I read that “Talk Talk” went through several versions before ending on the record. Could you tell me more about it?

The first version on my demo was in a different time signature. And Maynard said “I like it but I can’t hear my voice on it… Can you try to change the signature?” So I was just playing with different beats and that’s a very difficult thing to do because you chop a bit out and everything changes. That song took the longest to bring back. But there are not multiple versions with his vocals or anything like that, nothing to present. We had it started and then agreed in the direction of the overall song and finished it from there.


Do you actually consider A Perfect Circle as a whole artistic experience rather than just music?

I think we’re getting there. I think it’s always a growing thing and I look forward to more in the future.


How more?

In tying in the music to other forms…. More visuals, more… I just think we don’t know what the future withholds. Technology could be integrated into our art. And so with time willing… We’ll get into that. So I look forward into that and I’m not sure exactly what I can say…


Playing live with projection of some sorts?

Yeah, there was almost a chance that our album Thirteenth Steps was gonna be used as the base of the soundtrack of a movie. I was excited about that, thought. I don’t think this record’s done in this form. I think there’s a way I’d like to run with this in an acoustic or unplugged or symphonic kind of approach.


What are the next for the band?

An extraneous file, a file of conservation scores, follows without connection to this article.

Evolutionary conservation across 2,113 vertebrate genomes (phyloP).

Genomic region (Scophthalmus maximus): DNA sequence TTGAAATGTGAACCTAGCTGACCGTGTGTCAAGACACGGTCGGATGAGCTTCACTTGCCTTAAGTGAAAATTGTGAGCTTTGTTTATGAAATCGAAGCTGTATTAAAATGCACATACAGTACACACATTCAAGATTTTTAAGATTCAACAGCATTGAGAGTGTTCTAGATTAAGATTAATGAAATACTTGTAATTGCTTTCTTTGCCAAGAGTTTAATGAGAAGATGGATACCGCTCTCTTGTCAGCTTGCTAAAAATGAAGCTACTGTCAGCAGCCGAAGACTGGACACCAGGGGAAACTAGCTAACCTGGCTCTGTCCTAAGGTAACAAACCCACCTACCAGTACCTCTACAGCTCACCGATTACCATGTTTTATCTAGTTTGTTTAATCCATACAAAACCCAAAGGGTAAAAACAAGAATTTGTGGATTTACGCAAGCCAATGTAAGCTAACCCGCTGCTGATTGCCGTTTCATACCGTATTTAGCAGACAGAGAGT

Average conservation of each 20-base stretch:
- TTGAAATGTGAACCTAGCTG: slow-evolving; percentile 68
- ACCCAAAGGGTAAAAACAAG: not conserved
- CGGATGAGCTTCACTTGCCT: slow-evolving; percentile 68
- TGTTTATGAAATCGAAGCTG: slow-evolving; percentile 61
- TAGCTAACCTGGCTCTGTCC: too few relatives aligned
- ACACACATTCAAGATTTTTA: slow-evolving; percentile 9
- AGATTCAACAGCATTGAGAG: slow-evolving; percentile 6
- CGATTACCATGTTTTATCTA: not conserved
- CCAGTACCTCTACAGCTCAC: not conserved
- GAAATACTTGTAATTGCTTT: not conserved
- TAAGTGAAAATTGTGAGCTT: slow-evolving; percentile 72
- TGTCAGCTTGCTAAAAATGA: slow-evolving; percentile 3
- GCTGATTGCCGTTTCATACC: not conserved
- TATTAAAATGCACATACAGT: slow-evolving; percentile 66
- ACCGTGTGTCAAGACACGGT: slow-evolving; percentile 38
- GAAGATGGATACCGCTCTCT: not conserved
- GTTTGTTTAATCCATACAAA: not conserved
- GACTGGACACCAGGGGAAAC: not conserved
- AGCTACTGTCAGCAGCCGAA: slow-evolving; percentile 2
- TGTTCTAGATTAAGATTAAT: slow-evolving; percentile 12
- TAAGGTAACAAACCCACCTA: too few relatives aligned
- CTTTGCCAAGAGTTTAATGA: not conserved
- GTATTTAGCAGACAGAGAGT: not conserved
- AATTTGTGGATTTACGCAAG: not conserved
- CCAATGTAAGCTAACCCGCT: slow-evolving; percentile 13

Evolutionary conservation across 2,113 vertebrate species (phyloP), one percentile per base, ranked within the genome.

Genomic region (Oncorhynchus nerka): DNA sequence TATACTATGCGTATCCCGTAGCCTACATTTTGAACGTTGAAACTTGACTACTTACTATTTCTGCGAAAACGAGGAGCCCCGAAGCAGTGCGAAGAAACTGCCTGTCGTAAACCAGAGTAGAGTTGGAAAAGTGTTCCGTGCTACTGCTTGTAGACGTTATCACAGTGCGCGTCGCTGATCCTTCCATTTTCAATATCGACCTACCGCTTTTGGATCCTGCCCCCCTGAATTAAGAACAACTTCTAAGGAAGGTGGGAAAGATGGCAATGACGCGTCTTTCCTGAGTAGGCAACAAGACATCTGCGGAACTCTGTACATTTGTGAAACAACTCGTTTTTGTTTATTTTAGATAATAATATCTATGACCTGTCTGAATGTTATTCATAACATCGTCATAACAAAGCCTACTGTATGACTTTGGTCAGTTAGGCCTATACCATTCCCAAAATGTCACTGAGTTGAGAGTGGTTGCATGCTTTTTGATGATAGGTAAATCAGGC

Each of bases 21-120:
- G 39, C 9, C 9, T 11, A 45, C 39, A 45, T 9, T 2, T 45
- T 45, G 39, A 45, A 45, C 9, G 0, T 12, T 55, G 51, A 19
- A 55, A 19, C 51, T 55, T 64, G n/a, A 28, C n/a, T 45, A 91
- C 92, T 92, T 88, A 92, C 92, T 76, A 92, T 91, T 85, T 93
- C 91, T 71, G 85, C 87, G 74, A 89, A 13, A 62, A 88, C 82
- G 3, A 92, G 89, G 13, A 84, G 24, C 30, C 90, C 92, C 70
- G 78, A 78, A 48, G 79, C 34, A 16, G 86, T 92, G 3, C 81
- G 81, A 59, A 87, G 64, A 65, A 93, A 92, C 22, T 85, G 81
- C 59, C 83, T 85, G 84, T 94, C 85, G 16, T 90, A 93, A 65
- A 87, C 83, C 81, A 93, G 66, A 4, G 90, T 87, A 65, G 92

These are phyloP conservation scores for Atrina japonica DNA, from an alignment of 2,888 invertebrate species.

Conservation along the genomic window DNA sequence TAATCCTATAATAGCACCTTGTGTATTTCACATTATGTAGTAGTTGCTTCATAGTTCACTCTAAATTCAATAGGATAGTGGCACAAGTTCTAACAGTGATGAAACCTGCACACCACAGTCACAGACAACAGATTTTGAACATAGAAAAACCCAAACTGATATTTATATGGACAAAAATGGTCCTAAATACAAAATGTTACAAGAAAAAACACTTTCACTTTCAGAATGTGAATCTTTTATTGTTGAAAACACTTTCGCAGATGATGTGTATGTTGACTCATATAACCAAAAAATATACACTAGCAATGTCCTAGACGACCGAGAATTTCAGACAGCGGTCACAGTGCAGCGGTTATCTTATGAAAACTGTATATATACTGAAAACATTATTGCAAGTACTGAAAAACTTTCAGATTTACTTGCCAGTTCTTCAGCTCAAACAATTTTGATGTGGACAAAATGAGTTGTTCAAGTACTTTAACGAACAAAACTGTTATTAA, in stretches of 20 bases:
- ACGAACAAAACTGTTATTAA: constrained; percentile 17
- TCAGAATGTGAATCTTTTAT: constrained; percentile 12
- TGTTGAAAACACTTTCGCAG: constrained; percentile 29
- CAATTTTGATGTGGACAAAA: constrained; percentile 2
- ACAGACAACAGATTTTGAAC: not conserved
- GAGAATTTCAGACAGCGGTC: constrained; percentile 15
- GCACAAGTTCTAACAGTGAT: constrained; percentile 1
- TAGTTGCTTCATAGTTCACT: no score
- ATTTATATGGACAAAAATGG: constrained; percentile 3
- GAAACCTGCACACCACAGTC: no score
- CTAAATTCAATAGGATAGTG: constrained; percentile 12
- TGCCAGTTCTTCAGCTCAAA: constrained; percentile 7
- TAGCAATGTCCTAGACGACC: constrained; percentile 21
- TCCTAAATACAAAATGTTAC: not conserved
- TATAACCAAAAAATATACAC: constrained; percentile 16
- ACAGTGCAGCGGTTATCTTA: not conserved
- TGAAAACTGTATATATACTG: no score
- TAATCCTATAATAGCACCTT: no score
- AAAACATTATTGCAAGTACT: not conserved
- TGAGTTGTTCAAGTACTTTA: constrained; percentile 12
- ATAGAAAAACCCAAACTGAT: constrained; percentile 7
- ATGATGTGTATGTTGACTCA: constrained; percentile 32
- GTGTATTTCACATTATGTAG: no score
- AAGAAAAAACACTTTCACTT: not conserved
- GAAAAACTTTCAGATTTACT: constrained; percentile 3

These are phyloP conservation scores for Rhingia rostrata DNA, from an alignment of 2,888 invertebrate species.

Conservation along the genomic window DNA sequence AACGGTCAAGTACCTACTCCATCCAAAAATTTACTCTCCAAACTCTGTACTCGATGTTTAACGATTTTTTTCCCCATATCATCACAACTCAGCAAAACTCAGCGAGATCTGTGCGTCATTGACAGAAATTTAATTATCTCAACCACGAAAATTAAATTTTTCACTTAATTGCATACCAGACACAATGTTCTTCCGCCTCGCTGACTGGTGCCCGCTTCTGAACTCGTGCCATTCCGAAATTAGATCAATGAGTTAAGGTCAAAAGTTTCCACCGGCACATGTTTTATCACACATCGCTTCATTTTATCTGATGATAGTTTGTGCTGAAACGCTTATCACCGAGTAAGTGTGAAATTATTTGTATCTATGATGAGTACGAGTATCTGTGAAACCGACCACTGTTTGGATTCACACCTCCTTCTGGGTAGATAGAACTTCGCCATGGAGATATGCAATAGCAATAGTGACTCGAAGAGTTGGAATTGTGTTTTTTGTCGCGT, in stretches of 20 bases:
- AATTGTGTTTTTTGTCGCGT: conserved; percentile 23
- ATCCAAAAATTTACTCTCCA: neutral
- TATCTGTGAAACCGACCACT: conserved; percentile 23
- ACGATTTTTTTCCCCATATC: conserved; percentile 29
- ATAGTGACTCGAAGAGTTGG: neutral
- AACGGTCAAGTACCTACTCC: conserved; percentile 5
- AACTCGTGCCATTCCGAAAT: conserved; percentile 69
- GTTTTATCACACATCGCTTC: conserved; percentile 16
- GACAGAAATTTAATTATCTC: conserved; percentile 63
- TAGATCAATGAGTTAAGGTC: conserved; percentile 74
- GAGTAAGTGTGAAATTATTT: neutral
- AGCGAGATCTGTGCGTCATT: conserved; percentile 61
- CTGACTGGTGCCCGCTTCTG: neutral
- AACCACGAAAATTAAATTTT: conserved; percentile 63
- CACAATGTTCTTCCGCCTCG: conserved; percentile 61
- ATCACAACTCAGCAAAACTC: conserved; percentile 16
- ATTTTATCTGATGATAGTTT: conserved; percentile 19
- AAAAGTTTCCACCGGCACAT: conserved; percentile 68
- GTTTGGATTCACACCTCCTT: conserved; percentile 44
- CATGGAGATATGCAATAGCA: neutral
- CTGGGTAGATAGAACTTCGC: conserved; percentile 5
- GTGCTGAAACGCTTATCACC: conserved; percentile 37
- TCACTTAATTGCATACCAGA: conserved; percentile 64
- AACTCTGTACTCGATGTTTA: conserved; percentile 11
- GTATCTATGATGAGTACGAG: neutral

We do some shows in America in April and May and then we come here to Europe for June. After that, Maynard goes and does wine harvest. And I will probably go into more music creation.


Like it will be Eat The Elephant will only have a short cycle of life?

No. I think there will be more to come. You gotta talk to him (point out his manager)! There’s more to come and we’re just trying to arrange and figure that stuff out.


A Perfect Circle is to play Hellfest for the very first time this Summer. What do you actually know about Hellfest?

I know that’s more like a carnival, a circus kind of theme. Attention seems to have been paid to visuals. I’m really looking forward to it.


To conclude, here’s the line-up for 2018. You like it?

It’s amazing. Looking forward to seeing Judas Priest. I met Rob Halford. He came to our house where Maynard and I lived together when we were making the first record. We only had about 5 or maybe 8 songs ready. We played him all the songs and he picked “Judith” as our first single. We wanted to go with “3 Libras” first and we were determined. He said “you can do what you what but if you release that single first, you will sell one million records on that song, I promise you”. Really? We didn’t hear it as a radio song at all so we owe him for kind of directing us down that street. I also like Deftones and I haven’t seen these guys for a while: that’s great. Stone Sour: we just met these guys in Mexico and Corey (Taylor) was very cool. Oh, and Napalm Death: great voice!



Interview :Wombat.

Many thanks to Olivier (Replica Promotion) and Laurent (BMG France).